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The City of Richmond celebrates the 100th anniversary of its city clock on July 17. Pictured is the Richmond City Clock, which officially marked the time for the city at 8:48 p.m. on July 17, 1924. (Courtesy of Jamie Greene)

Instead of being struck by lightning and rescuing a DeLorean that required 1.21 gigawatts, Richmond’s city clock has faithfully told the time since 1924 and served as a symbol of the city. The city will celebrate the clock’s 100th anniversary with great pomp.

City Manager Jon Moore said the city will host a public event to recognize the birthday of this important symbol on July 17 at 6 p.m. The clock officially began service at 8:48 p.m. on July 17, 1924, at the corner of Park and Main Streets to tell the time for the city.

“We’ve done a little research on the event that took place during the inauguration. We’re going to sing the same song that was sung then, and someone will also read a poem that was recited at the inauguration,” Moore said.

Moore said the ceremonies will take place on Park Street in the city next to the clock. Mayor Tim Rix is ​​expected to speak at the event, and Republican Rep. Jamie Greene of Richmond has also been invited to attend. Moore said the winners of the Lois Wagner Memorial Library’s 2024 City Clock Painting Contest will also be honored during the clock ceremonies.

The library’s connection with the clock began with its namesake, Lois Wagner. Wagner was the library’s director from 1947 to 1998. A fan of the clock, Wagner treated library staff to ice cream every year on the clock’s birthday.

“According to our records, Lois celebrated the Town Clock’s birthday by playing her own version of the Town Clock Quiz and buying the library staff treats from Dairy Queen. She loved the Town Clock and wore her Town Clock pin on special occasions,” Library Director Julianne Kammer said via email on July 8.

Wagner also collected many of the clock items that can be seen in the library today, such as carved replicas and paintings. However, she did not initiate the library’s annual Town Clock Painting Contest. Kammer said the contest was started in 1994 by Mary Sue Prantera, who was then a children’s programmer in charge of the summer reading program.

Since 1994, the library has hosted an annual Town Clock Coloring Contest as part of its summer reading program. The colored-in image has been created each year by Colleen Kelley, who served as a library technician for nearly 30 years and continues to volunteer to create the image each year, even though she is now retired.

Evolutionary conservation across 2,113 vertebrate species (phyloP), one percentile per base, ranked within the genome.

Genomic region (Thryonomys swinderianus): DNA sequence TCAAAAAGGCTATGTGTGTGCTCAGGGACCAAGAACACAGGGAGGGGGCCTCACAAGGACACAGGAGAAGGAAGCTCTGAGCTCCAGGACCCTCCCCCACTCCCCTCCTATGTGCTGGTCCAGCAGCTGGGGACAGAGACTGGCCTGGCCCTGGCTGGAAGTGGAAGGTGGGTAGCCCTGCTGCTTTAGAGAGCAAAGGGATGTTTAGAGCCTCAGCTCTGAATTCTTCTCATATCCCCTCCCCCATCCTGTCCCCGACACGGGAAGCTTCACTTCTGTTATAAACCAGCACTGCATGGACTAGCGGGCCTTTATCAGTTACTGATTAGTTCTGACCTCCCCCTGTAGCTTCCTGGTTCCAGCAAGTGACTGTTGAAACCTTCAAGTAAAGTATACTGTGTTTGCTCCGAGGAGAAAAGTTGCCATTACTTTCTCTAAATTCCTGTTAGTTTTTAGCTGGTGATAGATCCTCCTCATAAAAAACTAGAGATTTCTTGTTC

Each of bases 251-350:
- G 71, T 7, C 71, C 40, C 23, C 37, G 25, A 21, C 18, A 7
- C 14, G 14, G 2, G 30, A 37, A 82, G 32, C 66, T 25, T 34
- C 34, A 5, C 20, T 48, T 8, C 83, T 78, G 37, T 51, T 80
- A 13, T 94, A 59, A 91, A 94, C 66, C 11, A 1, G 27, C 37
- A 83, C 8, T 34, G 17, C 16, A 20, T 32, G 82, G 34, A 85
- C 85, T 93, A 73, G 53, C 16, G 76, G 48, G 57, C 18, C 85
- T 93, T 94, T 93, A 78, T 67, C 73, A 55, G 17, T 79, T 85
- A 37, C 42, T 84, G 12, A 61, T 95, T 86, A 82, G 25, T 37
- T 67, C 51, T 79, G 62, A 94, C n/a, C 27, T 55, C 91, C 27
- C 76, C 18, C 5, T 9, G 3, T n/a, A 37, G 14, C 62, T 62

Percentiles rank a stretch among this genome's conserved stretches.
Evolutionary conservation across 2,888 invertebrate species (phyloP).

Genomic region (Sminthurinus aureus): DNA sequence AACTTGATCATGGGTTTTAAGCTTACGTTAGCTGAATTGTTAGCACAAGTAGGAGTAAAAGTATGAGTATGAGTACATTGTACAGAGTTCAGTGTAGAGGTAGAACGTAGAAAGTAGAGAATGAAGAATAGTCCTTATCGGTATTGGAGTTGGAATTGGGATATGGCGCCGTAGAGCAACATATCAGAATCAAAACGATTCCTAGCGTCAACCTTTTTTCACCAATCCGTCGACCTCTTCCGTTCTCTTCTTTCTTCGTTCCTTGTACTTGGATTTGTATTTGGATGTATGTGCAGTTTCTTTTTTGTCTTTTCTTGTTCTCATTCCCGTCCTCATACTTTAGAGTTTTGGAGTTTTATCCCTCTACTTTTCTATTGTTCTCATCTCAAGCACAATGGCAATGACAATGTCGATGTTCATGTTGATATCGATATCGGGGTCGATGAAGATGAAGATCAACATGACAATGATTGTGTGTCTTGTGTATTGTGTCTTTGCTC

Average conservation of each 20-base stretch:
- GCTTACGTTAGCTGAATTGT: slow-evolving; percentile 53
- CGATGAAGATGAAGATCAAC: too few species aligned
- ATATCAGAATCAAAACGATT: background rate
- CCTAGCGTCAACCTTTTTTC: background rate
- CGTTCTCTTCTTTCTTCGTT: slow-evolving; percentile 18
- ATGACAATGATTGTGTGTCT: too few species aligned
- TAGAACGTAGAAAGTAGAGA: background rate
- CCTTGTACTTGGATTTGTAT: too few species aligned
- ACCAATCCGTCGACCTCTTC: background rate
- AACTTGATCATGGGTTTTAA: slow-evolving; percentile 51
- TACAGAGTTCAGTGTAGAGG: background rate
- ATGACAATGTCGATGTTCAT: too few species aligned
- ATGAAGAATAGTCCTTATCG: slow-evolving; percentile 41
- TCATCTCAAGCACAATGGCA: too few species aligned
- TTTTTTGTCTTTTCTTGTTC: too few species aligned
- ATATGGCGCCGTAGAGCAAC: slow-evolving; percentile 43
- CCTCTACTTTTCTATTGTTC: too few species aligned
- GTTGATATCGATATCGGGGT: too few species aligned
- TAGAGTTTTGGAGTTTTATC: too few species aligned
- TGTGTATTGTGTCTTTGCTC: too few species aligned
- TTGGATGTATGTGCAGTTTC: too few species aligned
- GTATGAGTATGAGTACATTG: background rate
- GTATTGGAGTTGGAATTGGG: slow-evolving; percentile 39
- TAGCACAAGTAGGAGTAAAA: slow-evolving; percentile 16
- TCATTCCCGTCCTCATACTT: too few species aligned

The annual art contest, open to all children in kindergarten through seventh grade, was held for the 30th time this year. The library also offers reading contests for various age groups as part of the summer reading program. The library is located at 35200 Division Road in Richmond.

“The painting competition always begins at the beginning of the summer reading program, this year on June 17,” said Kammer.

Coloring pages were available at the library and the deadline for entries was July 12. In keeping with Wagner’s tradition, winners will receive Dairy Queen gift cards.

“The competition will be judged by at least three community members and all entries will be anonymous to the judges,” Kammer said. “Two winners will be selected from each judging category.”

The winners of the 2024 Lois Wagner Memorial Library Clock Painting Contest will be honored during a celebration marking the 100th anniversary of the clock's timekeeping. Pictured are the winners of the 2023 Painting Contest. (Photo courtesy)
The winners of the 2024 Lois Wagner Memorial Library Clock Painting Contest will be honored during a celebration marking the 100th anniversary of the clock’s timekeeping. Pictured are the winners of the 2023 Painting Contest. (Photo courtesy)

The clock was made by the Seth Thomas Clock Company of Chicago. It weighs over 2 tons. The clock was donated by Gilbert “Square Deal” Miller, a Richmond-born Detroit merchant.

Kammer said Miller left Richmond in 1907 and entered the jewelry business in Detroit in 1912, but continued to maintain contact with many Richmond residents. His advertising frequently used the term “Square Deal.”

“The plaque on the clock states that it was donated by Miller ‘as a token of affection for his birthplace,'” Kammer said.

Today, the city clock is a symbol of the city and is used throughout Richmond, from the flag displayed at city council meetings to press releases and RichmondTV. The city motto, prominently displayed at council meetings and online, is “With Time For You,” and references the clock.

Nicole Tuttle is a freelance reporter for The Voice.

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